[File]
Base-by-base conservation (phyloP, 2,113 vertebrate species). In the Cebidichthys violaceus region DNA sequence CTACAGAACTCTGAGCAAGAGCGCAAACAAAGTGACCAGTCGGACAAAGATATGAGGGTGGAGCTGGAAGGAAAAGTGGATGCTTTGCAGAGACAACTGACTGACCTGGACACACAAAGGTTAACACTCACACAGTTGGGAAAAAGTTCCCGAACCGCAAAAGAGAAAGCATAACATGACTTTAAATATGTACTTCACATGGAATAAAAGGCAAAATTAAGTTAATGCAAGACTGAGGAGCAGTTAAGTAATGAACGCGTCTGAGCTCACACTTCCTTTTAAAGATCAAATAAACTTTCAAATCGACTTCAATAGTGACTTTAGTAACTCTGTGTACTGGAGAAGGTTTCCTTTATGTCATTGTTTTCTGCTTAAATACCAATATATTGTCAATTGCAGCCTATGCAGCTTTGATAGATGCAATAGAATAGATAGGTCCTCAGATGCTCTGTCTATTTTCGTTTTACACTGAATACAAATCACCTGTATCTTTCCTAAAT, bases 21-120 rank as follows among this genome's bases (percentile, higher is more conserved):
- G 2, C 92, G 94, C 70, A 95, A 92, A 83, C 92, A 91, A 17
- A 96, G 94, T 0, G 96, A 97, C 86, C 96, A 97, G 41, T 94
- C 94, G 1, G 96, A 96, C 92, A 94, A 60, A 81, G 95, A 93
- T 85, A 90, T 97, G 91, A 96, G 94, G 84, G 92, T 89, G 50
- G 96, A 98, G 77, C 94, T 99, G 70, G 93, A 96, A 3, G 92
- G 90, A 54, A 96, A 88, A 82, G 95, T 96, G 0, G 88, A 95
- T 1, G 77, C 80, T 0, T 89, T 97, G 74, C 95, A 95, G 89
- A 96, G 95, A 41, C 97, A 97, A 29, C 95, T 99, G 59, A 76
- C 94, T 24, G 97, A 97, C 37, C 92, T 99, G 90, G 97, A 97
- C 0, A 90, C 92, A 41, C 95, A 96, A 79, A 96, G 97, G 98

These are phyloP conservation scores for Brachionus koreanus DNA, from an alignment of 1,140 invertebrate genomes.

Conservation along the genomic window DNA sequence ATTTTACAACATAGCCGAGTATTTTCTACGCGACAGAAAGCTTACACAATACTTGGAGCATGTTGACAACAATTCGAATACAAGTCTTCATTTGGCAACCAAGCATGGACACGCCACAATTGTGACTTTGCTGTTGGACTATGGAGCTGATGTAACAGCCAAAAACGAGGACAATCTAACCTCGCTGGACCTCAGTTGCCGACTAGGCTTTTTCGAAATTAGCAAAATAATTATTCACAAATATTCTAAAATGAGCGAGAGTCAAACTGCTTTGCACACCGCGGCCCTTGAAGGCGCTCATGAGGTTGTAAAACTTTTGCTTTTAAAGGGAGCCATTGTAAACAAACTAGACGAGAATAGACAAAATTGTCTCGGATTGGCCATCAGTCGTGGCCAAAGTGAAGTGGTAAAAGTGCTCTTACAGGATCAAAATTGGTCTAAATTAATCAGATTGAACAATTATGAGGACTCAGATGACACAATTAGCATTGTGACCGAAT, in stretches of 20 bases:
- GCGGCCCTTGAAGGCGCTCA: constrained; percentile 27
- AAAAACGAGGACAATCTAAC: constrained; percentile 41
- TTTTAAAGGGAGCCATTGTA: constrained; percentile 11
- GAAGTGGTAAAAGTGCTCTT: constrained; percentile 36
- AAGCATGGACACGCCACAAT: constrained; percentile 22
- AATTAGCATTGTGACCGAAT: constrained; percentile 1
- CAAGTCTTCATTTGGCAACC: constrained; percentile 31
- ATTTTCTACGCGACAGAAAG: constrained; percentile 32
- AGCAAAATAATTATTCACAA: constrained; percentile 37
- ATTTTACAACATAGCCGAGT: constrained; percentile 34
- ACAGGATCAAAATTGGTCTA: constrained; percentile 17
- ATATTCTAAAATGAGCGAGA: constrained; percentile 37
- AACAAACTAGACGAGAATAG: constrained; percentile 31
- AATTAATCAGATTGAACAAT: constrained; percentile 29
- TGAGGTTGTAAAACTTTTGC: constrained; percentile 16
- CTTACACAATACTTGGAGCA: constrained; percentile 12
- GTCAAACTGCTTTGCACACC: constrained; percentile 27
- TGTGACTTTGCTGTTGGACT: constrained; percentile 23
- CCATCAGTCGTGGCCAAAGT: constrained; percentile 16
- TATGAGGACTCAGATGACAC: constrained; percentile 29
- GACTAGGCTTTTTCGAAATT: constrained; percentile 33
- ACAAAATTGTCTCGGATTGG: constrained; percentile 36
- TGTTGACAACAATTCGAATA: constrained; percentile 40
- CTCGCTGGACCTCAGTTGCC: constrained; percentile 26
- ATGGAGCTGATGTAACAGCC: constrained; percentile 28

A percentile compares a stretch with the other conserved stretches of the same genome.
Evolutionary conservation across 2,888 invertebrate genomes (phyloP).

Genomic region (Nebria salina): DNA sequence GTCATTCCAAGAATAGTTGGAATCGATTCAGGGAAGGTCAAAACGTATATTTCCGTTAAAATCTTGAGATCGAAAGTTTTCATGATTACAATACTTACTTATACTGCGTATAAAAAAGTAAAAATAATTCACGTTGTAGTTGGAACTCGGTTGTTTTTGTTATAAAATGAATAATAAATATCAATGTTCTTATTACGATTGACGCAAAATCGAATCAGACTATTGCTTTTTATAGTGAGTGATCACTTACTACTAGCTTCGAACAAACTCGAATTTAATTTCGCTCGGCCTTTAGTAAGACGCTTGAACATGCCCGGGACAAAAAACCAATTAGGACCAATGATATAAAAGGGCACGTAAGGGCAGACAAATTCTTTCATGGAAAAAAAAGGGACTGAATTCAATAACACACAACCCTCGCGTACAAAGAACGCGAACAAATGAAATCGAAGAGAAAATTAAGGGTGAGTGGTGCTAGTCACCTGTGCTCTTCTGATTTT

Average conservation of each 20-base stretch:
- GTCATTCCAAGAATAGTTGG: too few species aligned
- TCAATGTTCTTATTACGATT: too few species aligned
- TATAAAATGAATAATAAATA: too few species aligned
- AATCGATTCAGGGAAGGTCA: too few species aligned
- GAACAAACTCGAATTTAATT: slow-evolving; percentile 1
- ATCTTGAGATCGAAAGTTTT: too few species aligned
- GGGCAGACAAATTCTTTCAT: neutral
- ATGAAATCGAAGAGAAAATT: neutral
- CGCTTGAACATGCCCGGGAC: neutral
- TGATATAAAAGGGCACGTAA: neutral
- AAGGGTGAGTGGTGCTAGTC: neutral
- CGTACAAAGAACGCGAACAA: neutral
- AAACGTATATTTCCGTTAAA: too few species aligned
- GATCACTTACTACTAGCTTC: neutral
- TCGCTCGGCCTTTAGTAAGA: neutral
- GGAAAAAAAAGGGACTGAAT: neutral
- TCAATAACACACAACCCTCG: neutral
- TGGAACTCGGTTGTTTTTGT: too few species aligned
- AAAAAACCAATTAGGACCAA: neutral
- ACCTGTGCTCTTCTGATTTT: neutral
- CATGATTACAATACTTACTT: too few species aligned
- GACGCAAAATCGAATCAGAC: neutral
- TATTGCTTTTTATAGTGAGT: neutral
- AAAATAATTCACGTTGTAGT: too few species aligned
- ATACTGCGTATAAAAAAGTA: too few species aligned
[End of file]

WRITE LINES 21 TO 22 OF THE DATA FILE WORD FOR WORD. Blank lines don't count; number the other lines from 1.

- ATTTTCTACGCGACAGAAAG: constrained; percentile 32
- AGCAAAATAATTATTCACAA: constrained; percentile 37